Gallstones predominantly affect women, especially those over 40 years old. These are solidified accumulations of digestive fluids forming in the gallbladder. Composed of varying substances like cholesterol and bilirubin, their size can range from minute grains of sand to as large as a golf ball. The number of stones can also differ, from just one to several hundred.

What Are Gallstones Made Of?

Types of Gallstones

  1. Cholesterol Stones: Making up about 80% of gallstones, these are predominantly cholesterol-based. They usually appear white, yellow, or green and occur when excess cholesterol accumulates in the gallbladder bile.
  2. Pigment Stones: These are generally smaller and darker in comparison to cholesterol stones. They mostly develop in people with conditions like cirrhosis, thalassemia, or G6PD deficiency.

Factors Contributing to Gallstone Formation

  • Genetic Predisposition: A family history of gallstones increases the risk.
  • Body Weight: Obesity heightens the levels of cholesterol in bile.
  • Hormonal Factors: Elevated levels of oestrogen during pregnancy or due to birth control pills can increase cholesterol and decrease gallbladder movement.
  • Age and Gender: Older individuals and women are more susceptible.
  • Diabetic Conditions: Diabetes can raise triglyceride levels and lower gallbladder motility.
  • Quick Weight Loss: Rapid weight reduction can lead to excessive cholesterol secretion from the liver.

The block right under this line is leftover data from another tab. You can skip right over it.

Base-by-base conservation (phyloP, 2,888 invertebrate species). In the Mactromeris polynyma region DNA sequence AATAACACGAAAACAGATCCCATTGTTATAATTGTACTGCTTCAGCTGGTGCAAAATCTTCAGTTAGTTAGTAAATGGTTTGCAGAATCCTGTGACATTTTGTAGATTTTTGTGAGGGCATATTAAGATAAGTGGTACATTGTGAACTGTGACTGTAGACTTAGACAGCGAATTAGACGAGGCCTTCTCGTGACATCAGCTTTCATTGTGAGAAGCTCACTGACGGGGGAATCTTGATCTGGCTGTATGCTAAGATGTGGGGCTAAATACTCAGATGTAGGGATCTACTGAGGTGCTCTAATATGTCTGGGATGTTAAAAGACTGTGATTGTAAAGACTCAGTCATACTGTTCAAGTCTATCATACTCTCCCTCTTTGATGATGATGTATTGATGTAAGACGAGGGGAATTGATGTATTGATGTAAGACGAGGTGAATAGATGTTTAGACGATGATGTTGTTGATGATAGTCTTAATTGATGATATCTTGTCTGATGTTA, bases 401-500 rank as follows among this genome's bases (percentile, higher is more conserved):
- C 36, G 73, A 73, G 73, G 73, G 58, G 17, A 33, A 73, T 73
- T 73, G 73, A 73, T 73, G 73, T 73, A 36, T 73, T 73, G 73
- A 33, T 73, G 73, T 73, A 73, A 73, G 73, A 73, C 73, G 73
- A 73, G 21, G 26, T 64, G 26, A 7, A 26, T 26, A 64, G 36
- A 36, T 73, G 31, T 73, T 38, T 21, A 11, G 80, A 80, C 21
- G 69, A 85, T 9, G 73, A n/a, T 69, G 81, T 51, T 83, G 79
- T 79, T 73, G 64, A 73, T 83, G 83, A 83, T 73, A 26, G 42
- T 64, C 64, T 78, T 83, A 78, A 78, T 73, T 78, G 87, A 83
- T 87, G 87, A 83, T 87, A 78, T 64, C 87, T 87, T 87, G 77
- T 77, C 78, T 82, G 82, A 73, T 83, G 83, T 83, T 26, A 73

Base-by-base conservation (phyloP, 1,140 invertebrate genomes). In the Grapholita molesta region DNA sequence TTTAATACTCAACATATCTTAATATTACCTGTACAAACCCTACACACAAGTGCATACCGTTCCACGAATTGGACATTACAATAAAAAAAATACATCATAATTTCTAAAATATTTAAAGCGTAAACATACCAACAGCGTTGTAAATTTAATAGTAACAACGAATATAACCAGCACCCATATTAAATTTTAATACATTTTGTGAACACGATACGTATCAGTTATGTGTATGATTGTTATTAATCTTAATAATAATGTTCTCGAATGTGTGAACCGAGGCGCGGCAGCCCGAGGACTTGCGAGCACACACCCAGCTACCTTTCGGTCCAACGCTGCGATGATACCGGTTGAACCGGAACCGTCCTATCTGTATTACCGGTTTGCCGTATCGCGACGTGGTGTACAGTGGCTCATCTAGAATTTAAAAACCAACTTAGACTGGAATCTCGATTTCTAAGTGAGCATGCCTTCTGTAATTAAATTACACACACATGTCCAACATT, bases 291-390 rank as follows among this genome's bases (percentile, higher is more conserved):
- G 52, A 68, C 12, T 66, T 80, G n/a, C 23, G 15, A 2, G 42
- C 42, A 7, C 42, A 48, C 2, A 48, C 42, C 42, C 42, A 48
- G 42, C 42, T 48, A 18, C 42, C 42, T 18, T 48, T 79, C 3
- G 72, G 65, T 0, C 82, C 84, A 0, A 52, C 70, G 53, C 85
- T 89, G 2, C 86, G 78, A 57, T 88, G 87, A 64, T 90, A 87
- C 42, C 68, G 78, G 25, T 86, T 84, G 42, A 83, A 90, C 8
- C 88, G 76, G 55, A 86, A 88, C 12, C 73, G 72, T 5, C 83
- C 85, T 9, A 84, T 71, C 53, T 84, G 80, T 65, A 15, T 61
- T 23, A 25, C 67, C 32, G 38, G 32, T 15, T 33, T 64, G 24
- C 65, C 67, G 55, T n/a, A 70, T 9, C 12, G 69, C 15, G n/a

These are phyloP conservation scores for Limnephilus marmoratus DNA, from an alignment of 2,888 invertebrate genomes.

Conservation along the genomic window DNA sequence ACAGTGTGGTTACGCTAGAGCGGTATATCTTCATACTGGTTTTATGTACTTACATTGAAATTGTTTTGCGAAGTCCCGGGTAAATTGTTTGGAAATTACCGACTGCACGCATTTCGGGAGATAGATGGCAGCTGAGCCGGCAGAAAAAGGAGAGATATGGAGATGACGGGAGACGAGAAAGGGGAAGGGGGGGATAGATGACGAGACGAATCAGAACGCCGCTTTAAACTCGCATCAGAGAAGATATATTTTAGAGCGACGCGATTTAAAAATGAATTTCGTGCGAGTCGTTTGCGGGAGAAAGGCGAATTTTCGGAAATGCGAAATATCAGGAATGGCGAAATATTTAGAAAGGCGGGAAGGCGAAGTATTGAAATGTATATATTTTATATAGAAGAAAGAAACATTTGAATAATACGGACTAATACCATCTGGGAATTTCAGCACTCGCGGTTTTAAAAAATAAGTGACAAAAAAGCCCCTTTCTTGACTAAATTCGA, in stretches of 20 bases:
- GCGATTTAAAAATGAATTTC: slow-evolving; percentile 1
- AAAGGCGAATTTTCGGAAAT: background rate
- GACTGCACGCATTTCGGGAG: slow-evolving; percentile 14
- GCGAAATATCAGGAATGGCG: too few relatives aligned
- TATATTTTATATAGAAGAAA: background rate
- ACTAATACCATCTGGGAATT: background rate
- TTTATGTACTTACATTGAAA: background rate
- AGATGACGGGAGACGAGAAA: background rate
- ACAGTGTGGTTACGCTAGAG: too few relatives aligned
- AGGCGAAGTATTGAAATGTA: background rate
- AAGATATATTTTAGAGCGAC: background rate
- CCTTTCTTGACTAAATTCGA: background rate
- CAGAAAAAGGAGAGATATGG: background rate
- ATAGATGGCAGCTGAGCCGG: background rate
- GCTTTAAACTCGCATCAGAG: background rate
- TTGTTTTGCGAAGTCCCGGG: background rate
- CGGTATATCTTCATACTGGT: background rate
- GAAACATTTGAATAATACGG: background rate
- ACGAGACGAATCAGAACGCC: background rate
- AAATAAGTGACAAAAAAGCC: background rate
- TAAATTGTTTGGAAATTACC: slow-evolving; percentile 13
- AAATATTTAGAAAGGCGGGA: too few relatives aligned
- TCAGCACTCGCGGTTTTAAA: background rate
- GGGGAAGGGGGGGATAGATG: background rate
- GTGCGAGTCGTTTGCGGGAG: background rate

• Dietary Habits: A diet rich in cholesterol and low in fibre contributes to gallstone formation.

Recognising Symptoms of Gallstones

Gallstones often go unnoticed until diagnosed during a check-up for another condition. When symptoms manifest, they can include:

  • Intense upper abdominal or right-side abdominal pain, potentially radiating to the right shoulder or scapula
  • Vomiting and nausea
  • Digestive disturbances such as bloating, indigestion, and heartburn
  • Acute gallbladder inflammation causing fever, right hypochondriac region pain, skin and eye yellowing, and dark urine

Diagnostic Procedures for Gallstones

  • Comprehensive patient history and physical assessment
  • Liver function blood tests
  • Abdominal ultrasound examination

Treatment Options for Gallstones

  • Gallbladder removal surgery
  • Laparoscopic cholecystectomy
  • Endoscopic retrograde cholangiopancreatography (ERCP) for bile duct stones

Post-Surgical Complications for Gallstones

After the gallbladder is excised, bile flows directly from the liver to the small intestine, albeit in a less concentrated form. Around 10% of patients may experience post-surgical diarrhoea due to excessive bile flow.

Laparoscopic cholecystectomy should be performed by experts to minimise complications such as accidental common bile duct injury, bile leakage, or duct blockage.